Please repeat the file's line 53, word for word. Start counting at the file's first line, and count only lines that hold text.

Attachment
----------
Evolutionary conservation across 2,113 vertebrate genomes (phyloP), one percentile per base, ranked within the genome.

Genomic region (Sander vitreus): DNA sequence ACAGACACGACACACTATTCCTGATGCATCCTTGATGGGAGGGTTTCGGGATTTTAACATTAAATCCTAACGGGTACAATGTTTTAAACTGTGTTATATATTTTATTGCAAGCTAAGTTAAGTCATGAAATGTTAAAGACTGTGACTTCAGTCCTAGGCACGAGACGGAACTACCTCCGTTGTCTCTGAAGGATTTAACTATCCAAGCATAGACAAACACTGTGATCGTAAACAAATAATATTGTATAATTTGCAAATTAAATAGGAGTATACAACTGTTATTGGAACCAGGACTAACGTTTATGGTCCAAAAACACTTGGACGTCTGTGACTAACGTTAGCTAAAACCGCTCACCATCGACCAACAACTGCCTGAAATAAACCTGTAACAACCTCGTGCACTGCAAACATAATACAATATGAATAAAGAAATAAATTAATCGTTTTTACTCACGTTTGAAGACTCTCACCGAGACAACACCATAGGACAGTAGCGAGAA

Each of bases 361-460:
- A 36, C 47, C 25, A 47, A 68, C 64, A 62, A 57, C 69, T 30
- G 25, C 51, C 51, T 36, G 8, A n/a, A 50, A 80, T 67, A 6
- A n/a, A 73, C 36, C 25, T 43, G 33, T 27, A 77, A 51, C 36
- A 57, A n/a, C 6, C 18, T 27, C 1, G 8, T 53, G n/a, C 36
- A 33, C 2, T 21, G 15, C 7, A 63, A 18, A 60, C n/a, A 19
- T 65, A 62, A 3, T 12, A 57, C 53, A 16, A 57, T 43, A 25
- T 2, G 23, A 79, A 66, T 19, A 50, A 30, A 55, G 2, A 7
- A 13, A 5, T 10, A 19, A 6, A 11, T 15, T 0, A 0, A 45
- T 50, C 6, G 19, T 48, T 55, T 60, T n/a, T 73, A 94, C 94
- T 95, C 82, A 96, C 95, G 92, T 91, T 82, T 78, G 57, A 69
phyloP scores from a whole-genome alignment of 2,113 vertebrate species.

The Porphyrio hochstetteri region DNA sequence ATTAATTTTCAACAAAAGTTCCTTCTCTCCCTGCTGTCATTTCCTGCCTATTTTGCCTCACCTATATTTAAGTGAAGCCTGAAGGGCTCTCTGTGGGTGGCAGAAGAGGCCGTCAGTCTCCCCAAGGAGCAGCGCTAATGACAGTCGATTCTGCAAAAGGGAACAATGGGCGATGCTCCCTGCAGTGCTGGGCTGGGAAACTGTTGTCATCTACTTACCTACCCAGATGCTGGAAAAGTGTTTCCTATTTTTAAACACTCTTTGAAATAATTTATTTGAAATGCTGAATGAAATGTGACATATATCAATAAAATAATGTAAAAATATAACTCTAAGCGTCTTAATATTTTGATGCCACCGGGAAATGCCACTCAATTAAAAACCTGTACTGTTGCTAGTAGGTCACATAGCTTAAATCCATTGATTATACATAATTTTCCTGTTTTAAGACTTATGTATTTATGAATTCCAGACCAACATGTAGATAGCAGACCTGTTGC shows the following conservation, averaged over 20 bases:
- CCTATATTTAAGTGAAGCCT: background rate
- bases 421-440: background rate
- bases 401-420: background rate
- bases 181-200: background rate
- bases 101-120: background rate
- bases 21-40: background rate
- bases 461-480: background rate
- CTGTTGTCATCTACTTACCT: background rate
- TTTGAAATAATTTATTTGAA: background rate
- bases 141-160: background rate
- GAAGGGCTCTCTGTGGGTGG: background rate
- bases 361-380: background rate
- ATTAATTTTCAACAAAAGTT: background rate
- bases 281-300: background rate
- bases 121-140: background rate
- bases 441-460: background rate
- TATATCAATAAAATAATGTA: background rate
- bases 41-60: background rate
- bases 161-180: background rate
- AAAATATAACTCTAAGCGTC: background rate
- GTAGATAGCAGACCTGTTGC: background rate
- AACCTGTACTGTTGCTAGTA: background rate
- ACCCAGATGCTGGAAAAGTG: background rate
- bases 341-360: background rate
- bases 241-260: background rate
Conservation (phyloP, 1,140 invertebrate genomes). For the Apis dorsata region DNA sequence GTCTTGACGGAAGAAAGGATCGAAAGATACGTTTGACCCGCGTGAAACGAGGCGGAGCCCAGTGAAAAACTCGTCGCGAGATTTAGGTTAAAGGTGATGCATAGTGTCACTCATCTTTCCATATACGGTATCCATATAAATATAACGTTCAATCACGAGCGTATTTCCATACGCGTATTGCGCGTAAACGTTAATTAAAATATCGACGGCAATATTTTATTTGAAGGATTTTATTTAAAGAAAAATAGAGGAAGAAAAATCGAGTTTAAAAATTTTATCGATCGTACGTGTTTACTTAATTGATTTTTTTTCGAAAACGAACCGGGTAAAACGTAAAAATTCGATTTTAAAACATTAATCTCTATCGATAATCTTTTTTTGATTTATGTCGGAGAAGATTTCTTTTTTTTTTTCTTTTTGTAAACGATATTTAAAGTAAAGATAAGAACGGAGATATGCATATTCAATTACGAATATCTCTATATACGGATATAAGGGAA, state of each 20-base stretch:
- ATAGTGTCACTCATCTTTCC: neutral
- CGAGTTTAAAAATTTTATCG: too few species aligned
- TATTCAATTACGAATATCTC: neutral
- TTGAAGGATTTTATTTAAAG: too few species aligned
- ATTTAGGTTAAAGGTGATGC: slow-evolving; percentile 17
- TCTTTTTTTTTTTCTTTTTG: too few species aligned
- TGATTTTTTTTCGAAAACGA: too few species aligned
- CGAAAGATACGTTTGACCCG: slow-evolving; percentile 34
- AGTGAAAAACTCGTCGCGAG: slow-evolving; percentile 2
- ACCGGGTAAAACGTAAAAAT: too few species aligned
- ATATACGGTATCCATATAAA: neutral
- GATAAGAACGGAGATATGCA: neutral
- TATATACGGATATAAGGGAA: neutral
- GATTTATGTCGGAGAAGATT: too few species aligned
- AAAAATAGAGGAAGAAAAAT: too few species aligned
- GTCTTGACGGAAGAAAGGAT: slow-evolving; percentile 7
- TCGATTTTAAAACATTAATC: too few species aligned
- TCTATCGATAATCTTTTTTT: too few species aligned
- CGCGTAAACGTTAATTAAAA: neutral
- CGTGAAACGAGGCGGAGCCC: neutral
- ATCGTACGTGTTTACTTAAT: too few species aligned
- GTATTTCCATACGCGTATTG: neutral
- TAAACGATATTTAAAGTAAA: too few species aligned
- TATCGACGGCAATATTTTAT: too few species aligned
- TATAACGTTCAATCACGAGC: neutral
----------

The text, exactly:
- GATAAGAACGGAGATATGCA: neutral